Texas A&M students busted in massive cheating scandal blame their school
Students at Texas A&M University are facing consequences for allegedly utilizing a homework-help website to access answers to exams.
The school claims to have found “hundreds of examples” of students answering questions before they could have been fully read.
Students in an online finance class at Texas A&M University are facing serious consequences for cheating on an exam with the help of a widely-used homework help website. This comes as college students across the nation wrapped up the fall semester, with the majority of their work for the year having been completed online— a new reality amid the coronavirus pandemic that presented a slew of difficulties, stresses, and gray areas.
The Texas students in question utilized Chegg.com, a site that allows users to upload problems and receive explanations from experts around the world in a matter of hours for a fee. According to the university, students had access to the completed test questions on the site and thus answered questions on the exam faster than it would have taken to read them.
Director of the Aggie Honor System Office Timothy Powers sent an email to students in the FINC 409 course warning, “If you engaged in this behavior, I would like to encourage you in the strongest way to reclaim your personal integrity,” according to the Texas Tribune.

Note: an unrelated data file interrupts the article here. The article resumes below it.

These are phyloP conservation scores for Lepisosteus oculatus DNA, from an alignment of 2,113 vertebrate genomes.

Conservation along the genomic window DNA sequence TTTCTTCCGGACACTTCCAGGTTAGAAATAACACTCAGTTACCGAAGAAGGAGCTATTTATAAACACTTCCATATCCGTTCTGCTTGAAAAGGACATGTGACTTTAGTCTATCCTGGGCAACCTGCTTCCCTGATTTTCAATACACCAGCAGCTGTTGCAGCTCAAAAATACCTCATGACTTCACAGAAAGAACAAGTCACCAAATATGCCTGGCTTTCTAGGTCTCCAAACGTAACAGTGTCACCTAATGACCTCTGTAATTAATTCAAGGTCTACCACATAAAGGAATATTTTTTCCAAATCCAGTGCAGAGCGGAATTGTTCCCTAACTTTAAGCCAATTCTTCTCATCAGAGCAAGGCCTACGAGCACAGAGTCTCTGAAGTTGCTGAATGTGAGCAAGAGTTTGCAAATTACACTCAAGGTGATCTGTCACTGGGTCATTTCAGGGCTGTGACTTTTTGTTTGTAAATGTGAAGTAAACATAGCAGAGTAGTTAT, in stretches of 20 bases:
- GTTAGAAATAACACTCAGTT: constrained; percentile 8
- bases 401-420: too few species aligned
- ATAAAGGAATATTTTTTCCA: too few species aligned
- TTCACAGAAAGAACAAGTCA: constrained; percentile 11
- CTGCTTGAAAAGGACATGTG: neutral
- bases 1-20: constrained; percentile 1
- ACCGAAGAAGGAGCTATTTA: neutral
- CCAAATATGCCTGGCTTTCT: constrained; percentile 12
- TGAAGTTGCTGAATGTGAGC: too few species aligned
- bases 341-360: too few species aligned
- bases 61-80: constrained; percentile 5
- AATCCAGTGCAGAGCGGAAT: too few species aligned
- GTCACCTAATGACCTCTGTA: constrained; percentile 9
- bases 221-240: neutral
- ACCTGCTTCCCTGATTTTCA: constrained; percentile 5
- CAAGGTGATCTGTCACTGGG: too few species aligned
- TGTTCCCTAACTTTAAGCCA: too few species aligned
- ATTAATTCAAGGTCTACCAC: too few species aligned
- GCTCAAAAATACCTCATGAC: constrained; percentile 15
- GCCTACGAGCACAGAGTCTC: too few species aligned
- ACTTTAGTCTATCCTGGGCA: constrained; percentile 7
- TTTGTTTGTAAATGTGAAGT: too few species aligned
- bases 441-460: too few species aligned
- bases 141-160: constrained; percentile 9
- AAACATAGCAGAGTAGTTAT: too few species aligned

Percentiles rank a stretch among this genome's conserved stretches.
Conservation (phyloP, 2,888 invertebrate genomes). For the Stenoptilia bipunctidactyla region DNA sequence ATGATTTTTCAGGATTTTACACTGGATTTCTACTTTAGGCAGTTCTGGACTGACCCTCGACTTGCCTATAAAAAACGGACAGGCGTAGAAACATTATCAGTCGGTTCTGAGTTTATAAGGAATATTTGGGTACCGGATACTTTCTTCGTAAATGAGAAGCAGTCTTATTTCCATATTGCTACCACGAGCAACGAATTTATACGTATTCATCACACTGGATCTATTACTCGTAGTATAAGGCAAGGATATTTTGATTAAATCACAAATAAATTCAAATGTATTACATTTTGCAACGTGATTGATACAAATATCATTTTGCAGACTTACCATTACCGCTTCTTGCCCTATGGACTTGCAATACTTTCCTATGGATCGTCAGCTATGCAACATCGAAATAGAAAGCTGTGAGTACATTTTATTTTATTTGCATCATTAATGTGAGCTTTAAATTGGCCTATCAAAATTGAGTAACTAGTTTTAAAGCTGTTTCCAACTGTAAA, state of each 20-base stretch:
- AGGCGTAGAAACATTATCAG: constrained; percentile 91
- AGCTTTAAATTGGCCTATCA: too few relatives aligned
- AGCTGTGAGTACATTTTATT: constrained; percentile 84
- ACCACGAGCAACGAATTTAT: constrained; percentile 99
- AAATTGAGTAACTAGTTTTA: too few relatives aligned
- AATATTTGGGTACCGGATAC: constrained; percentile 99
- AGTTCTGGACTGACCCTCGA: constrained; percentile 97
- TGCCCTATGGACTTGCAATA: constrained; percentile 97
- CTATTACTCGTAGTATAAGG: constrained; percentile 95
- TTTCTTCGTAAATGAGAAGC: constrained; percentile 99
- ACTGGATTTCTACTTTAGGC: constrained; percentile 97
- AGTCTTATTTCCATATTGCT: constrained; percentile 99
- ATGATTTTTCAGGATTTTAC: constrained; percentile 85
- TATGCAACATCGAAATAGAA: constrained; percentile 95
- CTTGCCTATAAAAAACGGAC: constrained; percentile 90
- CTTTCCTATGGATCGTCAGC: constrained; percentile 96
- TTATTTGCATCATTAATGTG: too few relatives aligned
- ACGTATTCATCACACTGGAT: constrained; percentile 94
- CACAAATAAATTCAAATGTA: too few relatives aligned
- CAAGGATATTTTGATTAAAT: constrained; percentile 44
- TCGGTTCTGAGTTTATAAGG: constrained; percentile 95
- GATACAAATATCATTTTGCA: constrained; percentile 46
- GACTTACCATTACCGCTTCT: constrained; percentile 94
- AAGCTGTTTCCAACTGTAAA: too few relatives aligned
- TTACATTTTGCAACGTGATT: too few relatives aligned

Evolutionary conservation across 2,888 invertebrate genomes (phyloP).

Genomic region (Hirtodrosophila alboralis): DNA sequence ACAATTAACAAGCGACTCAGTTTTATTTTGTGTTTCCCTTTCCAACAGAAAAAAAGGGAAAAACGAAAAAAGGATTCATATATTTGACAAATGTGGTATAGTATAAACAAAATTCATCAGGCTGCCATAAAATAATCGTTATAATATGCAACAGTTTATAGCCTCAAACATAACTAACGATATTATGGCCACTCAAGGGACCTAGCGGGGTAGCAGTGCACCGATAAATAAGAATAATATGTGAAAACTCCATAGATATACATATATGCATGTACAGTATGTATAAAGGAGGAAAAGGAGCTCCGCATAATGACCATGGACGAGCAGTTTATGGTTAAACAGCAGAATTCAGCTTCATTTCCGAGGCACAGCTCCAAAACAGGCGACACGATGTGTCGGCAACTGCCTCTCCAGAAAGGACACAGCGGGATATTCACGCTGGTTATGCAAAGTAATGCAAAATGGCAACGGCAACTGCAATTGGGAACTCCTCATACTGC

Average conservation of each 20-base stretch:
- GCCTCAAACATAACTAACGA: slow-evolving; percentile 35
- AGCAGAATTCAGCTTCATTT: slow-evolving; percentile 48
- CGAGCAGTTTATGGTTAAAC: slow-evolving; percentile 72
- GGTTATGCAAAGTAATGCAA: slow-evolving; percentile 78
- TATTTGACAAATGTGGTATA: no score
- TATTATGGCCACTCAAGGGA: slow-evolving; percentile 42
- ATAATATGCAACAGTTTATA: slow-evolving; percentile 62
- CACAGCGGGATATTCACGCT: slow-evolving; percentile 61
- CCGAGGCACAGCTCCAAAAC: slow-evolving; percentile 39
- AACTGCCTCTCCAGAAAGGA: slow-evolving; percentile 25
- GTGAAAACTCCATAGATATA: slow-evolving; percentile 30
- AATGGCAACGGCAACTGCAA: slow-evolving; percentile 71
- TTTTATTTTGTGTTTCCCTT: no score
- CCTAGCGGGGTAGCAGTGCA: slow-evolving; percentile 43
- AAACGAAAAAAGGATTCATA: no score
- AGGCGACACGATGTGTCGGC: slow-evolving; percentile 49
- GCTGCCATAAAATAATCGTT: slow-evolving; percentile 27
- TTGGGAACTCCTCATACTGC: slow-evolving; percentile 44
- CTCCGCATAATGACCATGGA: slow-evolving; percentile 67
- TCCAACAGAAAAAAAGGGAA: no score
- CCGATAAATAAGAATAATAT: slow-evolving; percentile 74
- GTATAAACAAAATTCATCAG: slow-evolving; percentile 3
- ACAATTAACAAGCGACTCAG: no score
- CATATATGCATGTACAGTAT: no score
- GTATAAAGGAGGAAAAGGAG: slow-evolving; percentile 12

The school’s grading site, Canvas, can measure how long a student spends on each question. Powers said he had “hundreds of examples” of questions being answered before they could have been fully read. Powers also said many students in the course have admitted to consulting the site for help by either submitting a question for solutions or searching for already answered problems.
The university gave students until 5 p.m. on Dec. 8 to self-report, according to the Texas Tribune. Otherwise, they could face more serious punishments, including expulsion.
Students have largely condemned the incident—the Young Conservatives of Texas at Texas A&M told Campus Reform the group is “deeply saddened” by the cheating.
The group said it is “disheartened at the disregard for the Aggie Honor Code by fellow students, “ adding that it hopes ”all parties involved take the right course of action and act appropriately.” The school’s honor code states: “An Aggie does not lie, cheat or steal or tolerate those who do.”
“It is a shame that Aggies would disregard the Aggie Honor Code,” student John Nollete told Campus Reform, “Especially with what the Honor Code means to all Aggies, who place such high importance on their academic honesty and personal integrity.”
Texas A&M did not respond to a request for comment.
Some students had different reactions, including one anonymous student who wrote a seven-page letter explaining their perspective after being disciplined for the behavior and placing responsibility on the professor.
The letter explained that quizzes in the course were available for four days and exams for one day—resulting in students taking the assessments at different times. This, the student explained, created a gray area in which one student could take the exam early and upload the questions to Chegg, and other students using the site to study could unknowingly see the answers to the exam they had yet to take.